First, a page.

Due to bad press coverage at the time the 340ci program was aborted and Chrysler did the only thing it could do which was to recoup the cost outlay by selling the stocks of the imported 340ci engines. The engines were sold off in the upmarket 770 SE (Grand Tourer) Charger.

The SE was fitted with an imported 'Torqueflite' 727 transmission, Chrysler further watered down engine performance by using a single pipe exhaust system. Apart from its unique engine, the Charger 770 SE featured other signature details such as combination black and white vinyl trim and one with single colour Maroon vinyl trim, turned metal dash facia, and it was only available in three body colours, namely Vintage Red (Bright Red), Limelight (green), and Sunfire (yellow metallic). Production records indicate that Chrysler manufactured a total of 125 VH Valiant Charger 770 SE cars, two of which varied from standard specification in being painted White and one Deep Maroon.

VJ Valiant Charger

In March 1973 the VH range was superseded by the VJ series. The VJ featured changes to the cowl, grille, lighting and rear quarter feature panel, with notably 7" round headlights replacing the previous rectangular units. Significantly, bar four VJs built as E49s, this new model range saw the end of the Charger R/T, which pretty much coincided with Chrysler having officially withdrawn from participation in Australian touring car racing at the end of the 1972 season. However, the essential elements of the Six Pack E37 engine option were carried over into the VJ series, now referred to as the E48 engine option.

  • option E48: Street tune "Six Pack" 265 cu in (4.3 L) engine with three two-barrel Weber carburettors and four-speed manual gearbox.
  • option E55: 4bbl 275 bhp (205 kW) 340 cu in (5.6 L) V8 (1.88" valve heads).
  • option E57: 2bbl 255 bhp (190 kW) 360 cu in (5.9 L) V8 (introduced late 1974 to replace E55 option)
  • option A23: VJ Charger Sportsman

VJ Charger 770 (with option E55) When specified with the E55 340ci V8 engine option, such VJ-series cars were no longer tagged as a special edition Charger 770 "SE". This meant that a variety of colour and trim combinations are featured in E55 optioned VJ Chargers such that the only external distinguishing features were the "340 4BBL" badges on the front guards. Most, but not all, of the VJ-series E55 option cars also featured the W35 option seven inch wide alloy wheels that were a signature item for all prior E38, E49, and E55 option VH-series Chargers.

There was an improvement to the motor in this model, as opposed to the previous VH-series. The introduction of "Electronic Ignition" replaced the use of points ignition. This greatly improved the car for normal use making cold starts easier, and no longer requiring the ignition to be tuned every 10,000 km or so.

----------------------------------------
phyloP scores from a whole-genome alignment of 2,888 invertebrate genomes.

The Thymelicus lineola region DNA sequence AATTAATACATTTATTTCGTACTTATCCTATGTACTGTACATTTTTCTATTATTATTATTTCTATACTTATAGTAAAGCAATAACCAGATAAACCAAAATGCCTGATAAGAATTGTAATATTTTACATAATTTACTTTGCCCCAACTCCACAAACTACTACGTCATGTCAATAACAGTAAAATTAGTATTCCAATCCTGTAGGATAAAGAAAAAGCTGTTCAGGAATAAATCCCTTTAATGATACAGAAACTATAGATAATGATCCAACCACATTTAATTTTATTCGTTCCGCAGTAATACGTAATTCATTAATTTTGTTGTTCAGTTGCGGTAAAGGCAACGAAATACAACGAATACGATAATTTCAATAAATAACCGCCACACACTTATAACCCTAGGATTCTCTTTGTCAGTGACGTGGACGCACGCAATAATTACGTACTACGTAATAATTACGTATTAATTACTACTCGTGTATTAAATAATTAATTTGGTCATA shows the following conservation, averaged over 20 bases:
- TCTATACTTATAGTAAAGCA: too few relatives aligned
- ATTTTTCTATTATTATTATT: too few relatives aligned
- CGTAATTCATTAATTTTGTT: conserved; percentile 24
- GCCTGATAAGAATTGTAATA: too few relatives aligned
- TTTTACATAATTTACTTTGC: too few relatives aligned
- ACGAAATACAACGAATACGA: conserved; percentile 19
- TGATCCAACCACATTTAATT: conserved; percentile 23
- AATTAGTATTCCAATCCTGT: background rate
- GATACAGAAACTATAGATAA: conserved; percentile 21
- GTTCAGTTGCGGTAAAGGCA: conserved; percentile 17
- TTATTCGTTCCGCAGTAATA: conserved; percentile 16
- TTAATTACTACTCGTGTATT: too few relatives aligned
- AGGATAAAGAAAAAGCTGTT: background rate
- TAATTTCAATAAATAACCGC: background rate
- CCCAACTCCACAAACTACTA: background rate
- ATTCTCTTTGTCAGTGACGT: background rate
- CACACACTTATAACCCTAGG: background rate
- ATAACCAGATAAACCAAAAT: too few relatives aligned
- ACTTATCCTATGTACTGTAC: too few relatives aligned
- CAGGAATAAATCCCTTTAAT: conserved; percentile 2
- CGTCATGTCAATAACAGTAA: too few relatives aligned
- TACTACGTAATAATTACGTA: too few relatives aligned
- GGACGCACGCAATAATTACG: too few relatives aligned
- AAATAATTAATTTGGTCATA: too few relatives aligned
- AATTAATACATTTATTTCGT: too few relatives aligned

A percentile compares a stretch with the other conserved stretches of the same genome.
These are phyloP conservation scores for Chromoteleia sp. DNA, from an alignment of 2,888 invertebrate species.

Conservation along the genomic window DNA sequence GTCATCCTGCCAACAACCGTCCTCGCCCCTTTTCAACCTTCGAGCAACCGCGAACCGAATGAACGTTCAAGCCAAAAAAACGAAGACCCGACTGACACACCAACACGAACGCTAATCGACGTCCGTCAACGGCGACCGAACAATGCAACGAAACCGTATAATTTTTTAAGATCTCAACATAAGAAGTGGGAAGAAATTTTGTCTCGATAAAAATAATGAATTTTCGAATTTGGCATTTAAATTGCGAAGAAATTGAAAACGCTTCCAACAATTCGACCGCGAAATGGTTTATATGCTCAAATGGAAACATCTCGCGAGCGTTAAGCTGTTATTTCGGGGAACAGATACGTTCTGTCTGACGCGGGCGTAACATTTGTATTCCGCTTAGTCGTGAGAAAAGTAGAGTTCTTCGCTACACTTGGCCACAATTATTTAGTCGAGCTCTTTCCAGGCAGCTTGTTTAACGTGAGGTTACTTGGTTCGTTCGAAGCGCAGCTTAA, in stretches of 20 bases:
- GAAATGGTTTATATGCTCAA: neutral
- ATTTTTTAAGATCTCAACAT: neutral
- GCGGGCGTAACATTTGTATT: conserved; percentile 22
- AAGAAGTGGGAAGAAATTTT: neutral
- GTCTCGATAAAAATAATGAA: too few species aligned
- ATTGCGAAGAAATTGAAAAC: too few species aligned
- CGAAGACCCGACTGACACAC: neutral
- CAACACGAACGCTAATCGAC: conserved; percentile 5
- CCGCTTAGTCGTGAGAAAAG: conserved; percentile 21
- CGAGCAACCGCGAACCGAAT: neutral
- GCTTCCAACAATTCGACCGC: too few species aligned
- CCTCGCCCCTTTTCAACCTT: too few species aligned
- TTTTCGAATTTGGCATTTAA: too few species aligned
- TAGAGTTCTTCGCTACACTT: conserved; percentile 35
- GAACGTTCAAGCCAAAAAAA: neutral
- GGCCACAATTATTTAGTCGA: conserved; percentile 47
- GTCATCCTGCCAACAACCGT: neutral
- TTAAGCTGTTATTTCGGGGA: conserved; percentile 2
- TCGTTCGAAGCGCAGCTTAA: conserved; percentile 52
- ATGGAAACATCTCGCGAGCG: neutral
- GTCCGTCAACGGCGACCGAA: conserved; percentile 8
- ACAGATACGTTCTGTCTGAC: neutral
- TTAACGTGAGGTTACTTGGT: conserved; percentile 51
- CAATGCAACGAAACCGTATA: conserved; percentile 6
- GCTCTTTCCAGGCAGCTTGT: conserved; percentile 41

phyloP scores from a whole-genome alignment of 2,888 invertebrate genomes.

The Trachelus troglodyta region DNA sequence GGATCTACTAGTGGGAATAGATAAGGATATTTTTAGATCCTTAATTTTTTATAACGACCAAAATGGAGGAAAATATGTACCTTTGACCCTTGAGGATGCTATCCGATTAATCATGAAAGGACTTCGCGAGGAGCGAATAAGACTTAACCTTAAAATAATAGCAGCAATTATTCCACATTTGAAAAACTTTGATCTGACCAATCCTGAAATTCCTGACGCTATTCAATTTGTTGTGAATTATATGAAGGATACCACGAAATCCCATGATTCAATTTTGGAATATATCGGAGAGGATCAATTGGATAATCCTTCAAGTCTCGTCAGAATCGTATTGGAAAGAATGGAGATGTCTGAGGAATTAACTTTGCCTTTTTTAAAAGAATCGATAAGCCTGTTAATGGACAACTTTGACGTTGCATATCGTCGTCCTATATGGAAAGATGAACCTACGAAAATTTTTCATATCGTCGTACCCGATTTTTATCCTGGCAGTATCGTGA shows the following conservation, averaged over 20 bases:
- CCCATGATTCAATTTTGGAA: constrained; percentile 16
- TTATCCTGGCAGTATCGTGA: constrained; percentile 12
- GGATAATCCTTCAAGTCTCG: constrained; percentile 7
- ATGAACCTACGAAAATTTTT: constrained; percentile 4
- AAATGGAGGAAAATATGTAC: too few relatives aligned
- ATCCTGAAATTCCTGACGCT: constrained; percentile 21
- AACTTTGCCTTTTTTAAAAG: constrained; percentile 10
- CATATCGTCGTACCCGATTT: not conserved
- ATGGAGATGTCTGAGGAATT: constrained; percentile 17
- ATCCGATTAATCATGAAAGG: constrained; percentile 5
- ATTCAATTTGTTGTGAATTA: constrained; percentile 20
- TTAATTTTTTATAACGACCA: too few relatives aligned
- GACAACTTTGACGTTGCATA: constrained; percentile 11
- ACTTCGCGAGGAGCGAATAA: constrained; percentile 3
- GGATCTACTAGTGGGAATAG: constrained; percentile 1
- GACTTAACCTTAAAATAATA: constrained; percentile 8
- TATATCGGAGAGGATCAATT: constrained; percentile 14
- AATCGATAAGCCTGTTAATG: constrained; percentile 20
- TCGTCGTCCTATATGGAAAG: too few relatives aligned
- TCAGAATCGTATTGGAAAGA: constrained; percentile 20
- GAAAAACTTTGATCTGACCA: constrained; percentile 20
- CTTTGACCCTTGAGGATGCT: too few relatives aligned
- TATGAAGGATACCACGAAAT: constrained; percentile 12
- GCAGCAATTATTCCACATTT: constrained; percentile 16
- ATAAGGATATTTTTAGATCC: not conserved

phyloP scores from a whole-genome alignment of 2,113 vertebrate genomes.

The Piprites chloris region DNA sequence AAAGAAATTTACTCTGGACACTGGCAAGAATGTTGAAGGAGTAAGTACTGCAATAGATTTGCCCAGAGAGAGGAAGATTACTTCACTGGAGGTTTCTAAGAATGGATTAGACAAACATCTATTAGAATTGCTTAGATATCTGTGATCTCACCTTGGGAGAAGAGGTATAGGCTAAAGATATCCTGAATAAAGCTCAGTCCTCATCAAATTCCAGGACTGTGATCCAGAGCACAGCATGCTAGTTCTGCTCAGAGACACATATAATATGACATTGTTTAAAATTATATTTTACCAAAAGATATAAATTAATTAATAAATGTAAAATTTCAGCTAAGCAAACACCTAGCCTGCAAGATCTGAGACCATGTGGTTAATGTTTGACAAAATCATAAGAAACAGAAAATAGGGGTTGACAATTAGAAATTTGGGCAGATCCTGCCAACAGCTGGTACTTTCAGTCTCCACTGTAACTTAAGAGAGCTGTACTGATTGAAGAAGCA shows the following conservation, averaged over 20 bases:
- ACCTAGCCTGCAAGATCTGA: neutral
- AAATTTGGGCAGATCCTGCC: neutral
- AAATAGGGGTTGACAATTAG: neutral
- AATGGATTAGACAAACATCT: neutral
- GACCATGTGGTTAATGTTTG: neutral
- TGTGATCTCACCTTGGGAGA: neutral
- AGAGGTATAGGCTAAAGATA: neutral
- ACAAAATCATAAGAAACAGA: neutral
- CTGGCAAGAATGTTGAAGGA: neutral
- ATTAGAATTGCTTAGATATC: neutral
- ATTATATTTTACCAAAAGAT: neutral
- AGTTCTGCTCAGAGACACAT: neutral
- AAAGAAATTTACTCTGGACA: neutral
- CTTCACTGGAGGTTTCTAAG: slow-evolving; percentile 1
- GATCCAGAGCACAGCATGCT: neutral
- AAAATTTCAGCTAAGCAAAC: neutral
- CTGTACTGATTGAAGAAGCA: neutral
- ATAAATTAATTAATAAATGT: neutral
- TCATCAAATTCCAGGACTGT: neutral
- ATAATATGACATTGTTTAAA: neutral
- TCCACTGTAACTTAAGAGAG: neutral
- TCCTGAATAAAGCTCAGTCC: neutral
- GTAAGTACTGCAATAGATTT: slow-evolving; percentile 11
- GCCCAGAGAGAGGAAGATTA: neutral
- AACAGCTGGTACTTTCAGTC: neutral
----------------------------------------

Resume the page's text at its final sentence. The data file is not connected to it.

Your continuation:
The Carter ThermoQuad was used in this series as well, however not from the start, or at least not all the cars left the factory with one. Some still had the previous models AVS carburettor. When the carburettor change was implemented is unknown, with some examples having the Thermoquad and later builds still keeping the AVS. There is considered to be an improvement to engine performance as the flow in the carburettor was increased from 625 cfm to 800 cfm for the Thermoquad.

During this option's life, there were other engine variations, e.g. the motors also had a change in the cylinder heads. According to the service manuals, early VJ models maintained heads with 2.02" inlet valves, whereas later heads had a decrease in inlet valve size which saw a reduction to 1.88", again, when this was implemented is not truly known and some early build cars have the smaller valves whereas some later builds have the larger valves.

It seems that most E55 versions of the VJ Charger were manufactured during the latter half of 1973. When remaining stocks of the 340 cu in (5.6 L) V8 depleted, Chrysler ceased manufacturing cars with option E55 and in late 1974 extended availability of the lazy 360 cu in (5.9 L) V8 (from the prestige Chrysler by Chrysler sedan) to the Charger 770 by way of option E57.

VJ Charger Sportsman (option A23) In August 1974, a limited edition Charger Sportsman was released, based upon the Charger XL. Built to a quantity of 500 units, all Sportsman cars were painted an exclusive combination of Vintage Red and white, with a combination black and white interior featuring specific cloth trim. These cars were powered by the standard 265ci engine and four speed manual transmission.

VK Charger

The mildly revised VK series Charger was released in October 1975 in only two variants: